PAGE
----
Finally, we have also investigated the importance of accurate photoionization cross-sections for individual states of Si I and Si II ions taken from the TOPBase database (Cunto et al. 1993). The importance of accurate photoionization cross-sections with the full resonance structure of Si II was noted by Lanz et al. (1996). They found that accounting for wide TOPBase resonances in the spectrum synthesis calculations leads to a good fit to the observed UV spectra of the Bp star HD 34452 ( $T_{\rm eff}=13~650$ K, $\log g=4.0$), which has an enhanced Si abundance. This could be an important effect for HD 137509 because this star is also characterized by an excess in Si in its atmosphere. Thus, we have implemented available Si I and Si II cross-section data from the TOPBase web page[*] in the LL MODELS atmospheric calculations. In this modeling we did not use any additional techniques, such as resonance-averaging of photoionization cross-sections data or combining energy levels to superlevels, which are usually suggested to reduce computational expenses. All the energy levels for both ions were explicitly included in the opacity calculations. We found that, even for the hottest model considered here, the effect of detailed photoionization cross-sections is negligible for the majority of color indices in comparison with the bound-bound treatment of resonance structure via autoionizing lines. The strongest deviation between the model with the TOPBase data and the model with Si I and Si II continuous opacities taken from the A TLAS12 code (Kurucz 1993b) is found for $c_{\rm 1}$(-0.004 mag), U-B (-0.007 mag), X (-0.01 mag), and Y (-0.01 mag). We found that the main reason for such a weak influence of the detailed photoionization data is that some of the strong autoionizing lines of Si I and Si II are already included in the VALD database and hence in the standard LL MODELS input line list. This means that the photoionization cross-sections from A TLAS12, together with the autoionizing lines from VALD, provide a reasonably good approximation to the opacity calculated from the more accurate TOPBase data, at least for temperatures around 12 750 K. It is worth noting that here we are mainly interested in the color indices; however, the accurate photoionization cross-sections are essential when it comes to the comparison of theoretical calculations with high-resolution UV spectra of Si-rich stars.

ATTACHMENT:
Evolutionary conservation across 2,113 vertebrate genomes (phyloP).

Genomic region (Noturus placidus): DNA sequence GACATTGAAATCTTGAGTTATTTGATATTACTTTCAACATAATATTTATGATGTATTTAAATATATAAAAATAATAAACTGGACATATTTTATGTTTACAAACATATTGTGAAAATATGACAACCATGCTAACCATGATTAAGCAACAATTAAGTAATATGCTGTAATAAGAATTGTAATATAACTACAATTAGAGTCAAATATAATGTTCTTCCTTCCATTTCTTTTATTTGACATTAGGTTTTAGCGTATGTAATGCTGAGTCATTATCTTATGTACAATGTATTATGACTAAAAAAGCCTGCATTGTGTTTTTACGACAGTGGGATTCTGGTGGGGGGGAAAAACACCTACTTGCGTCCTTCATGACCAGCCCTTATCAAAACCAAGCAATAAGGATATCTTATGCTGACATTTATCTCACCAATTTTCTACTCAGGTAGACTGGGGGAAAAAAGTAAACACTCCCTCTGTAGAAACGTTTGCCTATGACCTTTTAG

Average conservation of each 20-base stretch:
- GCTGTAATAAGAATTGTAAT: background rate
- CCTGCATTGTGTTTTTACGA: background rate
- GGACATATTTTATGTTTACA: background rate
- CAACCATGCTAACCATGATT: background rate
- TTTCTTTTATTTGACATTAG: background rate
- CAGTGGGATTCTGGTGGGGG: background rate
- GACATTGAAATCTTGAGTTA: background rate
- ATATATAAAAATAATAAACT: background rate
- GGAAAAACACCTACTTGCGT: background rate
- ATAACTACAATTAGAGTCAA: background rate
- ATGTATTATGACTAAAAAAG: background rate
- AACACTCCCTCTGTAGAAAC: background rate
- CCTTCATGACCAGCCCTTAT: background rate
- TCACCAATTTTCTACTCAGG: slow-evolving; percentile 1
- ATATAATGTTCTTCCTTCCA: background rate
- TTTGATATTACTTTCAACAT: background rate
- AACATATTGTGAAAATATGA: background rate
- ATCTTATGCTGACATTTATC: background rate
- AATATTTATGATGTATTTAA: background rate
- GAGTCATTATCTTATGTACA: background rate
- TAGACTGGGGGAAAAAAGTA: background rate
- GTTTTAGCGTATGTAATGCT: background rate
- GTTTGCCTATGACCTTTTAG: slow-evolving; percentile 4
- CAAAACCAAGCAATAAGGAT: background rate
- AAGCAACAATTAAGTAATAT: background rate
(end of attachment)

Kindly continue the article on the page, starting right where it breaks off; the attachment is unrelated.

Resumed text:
3.5 An improved model for HD 137509